Oct 13, 2017
A new tool will allow Humboldt State students to create a detailed four-year plan, helping them avoid roadblocks, and graduate on time—or even early. The tool also helps the University plan ahead with classes and curricula, hopefully increasing HSU’s graduation rates.
Students will find it easier to plot a course through their education.Students navigate an admittedly complicated path to a degree. To graduate, students must have successfully completed 120 units, an average of 15 per semester to complete in 4 years.
At least 48 of these units must come from a selection of general education courses that focus on diversity, effective communication and critical thinking, the arts, humanities, science, and society.
Another 40 are upper division courses, as well as courses relating to the student’s major, as required by each academic department.
Students have used the Degree Audit Reports for Students for 14 years, which compares a student’s academic history—the classes they’ve passed, the requirements they’ve met, etc.— with their degree requirements.
But until this semester, the future planning of a student’s college career had to be done on graph paper, post-its, or whatever else they could come up with, according to Registrar Clint Rebik. He oversaw the introduction of the degree planner tool, which was rolled out for all fall 2017 freshmen and transfer students.
The tool allows students to drag and drop classes into a four-year profile, building an outline semester by semester. The plan identifies basic problems with a student’s plan as well. It flags a class that if a student hasn’t taken its prerequisite, and will note if a department doesn’t typically offer a certain class during the semester a student chooses it. This allows students to move classes around until they have a plan that works. And, hopefully, reduces the occasional unpleasant surprises seniors have when they realize they’re missing a few units or a class didn’t meet a certain requirement.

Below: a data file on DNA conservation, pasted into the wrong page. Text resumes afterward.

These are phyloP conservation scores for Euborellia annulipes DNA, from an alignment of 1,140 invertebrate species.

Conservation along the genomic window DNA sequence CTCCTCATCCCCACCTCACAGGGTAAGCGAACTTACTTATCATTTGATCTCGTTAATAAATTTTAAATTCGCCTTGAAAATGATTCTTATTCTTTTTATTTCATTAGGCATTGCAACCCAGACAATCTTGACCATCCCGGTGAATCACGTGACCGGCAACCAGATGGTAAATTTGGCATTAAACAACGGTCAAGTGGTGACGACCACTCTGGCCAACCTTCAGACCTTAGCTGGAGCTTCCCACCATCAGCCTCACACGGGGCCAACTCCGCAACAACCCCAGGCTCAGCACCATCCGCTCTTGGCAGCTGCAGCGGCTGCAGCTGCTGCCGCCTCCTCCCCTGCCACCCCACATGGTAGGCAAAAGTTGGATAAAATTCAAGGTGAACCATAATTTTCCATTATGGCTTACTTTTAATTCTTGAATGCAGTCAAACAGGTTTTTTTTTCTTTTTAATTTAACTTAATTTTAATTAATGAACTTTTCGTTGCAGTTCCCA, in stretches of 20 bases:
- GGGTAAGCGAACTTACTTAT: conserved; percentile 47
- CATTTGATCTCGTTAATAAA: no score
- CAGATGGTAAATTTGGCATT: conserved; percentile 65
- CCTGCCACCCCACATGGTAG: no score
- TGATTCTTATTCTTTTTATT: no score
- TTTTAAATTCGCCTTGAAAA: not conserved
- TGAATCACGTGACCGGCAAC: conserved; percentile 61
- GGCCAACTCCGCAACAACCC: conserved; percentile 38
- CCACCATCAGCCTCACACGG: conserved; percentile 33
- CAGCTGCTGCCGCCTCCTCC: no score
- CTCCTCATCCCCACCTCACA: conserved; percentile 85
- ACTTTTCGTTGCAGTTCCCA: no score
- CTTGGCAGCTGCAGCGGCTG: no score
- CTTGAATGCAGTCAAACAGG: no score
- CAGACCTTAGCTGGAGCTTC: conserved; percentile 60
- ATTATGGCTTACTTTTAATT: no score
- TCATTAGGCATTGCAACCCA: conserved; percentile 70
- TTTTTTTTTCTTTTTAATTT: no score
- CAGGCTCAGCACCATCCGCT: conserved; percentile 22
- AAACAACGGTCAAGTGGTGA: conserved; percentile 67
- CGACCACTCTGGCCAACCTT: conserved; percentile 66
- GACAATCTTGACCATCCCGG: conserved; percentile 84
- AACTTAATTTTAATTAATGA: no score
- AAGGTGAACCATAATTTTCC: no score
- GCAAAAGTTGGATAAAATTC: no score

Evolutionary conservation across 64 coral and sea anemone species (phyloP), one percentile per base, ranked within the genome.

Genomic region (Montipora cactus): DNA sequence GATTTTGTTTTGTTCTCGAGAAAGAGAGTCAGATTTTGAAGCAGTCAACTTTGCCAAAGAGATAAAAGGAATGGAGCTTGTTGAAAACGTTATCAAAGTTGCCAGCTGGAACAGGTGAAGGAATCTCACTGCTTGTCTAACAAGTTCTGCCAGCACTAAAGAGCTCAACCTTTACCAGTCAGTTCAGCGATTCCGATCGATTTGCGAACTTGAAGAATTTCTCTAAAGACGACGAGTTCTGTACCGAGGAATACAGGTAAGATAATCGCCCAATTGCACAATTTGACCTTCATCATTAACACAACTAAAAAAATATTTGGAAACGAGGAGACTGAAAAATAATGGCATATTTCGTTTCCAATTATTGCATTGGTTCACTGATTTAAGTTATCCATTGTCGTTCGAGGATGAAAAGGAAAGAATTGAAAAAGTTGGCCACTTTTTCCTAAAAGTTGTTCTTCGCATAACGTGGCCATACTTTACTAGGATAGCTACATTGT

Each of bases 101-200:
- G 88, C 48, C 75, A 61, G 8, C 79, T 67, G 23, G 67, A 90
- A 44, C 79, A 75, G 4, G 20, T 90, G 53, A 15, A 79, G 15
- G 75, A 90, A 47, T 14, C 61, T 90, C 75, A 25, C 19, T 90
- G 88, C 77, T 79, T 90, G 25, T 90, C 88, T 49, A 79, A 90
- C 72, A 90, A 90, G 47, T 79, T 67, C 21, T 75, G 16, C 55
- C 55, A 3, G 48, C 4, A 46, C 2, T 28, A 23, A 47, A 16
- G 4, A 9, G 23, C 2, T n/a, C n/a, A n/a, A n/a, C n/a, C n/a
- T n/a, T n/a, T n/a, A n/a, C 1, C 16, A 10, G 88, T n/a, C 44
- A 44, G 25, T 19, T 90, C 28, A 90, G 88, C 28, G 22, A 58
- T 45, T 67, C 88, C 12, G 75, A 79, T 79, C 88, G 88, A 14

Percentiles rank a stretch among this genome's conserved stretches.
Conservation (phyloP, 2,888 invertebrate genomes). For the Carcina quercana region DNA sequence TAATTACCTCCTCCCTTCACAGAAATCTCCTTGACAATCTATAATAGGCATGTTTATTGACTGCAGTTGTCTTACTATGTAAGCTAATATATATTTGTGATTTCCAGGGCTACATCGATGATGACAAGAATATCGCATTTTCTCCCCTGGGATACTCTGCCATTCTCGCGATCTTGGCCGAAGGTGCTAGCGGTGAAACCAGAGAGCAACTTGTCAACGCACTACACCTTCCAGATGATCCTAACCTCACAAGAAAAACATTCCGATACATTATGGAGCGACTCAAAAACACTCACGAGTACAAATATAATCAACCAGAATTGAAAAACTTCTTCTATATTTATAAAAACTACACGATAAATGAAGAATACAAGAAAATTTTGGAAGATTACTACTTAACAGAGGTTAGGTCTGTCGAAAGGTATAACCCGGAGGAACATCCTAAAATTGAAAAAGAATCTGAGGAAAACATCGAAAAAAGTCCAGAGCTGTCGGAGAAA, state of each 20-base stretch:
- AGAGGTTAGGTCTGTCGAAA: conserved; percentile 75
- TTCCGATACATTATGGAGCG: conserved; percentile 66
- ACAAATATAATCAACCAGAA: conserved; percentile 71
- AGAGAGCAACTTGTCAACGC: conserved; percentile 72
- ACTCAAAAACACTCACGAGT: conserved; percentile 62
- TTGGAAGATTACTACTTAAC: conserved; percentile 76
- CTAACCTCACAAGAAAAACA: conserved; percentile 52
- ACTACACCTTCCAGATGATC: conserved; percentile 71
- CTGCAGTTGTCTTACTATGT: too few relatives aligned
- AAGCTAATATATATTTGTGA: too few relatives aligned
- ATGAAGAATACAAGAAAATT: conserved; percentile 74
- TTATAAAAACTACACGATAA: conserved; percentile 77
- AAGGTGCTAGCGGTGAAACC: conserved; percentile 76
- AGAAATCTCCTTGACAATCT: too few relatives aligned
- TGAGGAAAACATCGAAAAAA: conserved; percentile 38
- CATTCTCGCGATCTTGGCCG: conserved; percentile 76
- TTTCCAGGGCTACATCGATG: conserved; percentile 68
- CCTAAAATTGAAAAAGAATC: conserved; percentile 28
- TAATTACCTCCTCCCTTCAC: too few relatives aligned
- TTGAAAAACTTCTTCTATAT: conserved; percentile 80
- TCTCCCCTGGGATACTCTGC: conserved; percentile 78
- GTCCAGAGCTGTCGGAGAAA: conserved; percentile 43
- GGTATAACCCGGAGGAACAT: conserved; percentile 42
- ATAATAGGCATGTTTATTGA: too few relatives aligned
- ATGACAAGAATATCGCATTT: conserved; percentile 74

It also gives them a big picture look at their education, and a conversation starter with their advisor, who can help students decide if they’re taking too many upper division courses early on, or putting off too many lower division requirements until their senior year, for example. For ambitious students, advisors can work with them on study habits and other methods for success.
Students can make as many four year plans as they like and adjust them constantly through their education, comparing emphases within a major, looking at what would happen if they changed a major, adding summer abroad programs, and other features.
For the University and academic departments, the online planner can be a powerful planning tool as well. The University can compile all of the outlines students have marked as a “starred plan,” giving academic departments a projection of when certain courses may be impacted so they can increase the availability of classes and reduce bottlenecks.
Rebik says the program had a soft launch this semester, and will continue to roll out the tool for more current students and future incoming classes.
“Those students that have jumped into planning have given us incredibly positive feedback,” he says. One transfer from a Southern California community college did her entire plan in her first weekend at HSU, Rebik says, expressing that she was thrilled by the opportunity to see a clear path to graduation.
Customized trainings for staff and faculty on the new planning program are available by contacting firstname.lastname@example.org. More information is available at the Office of the Registrar’s website.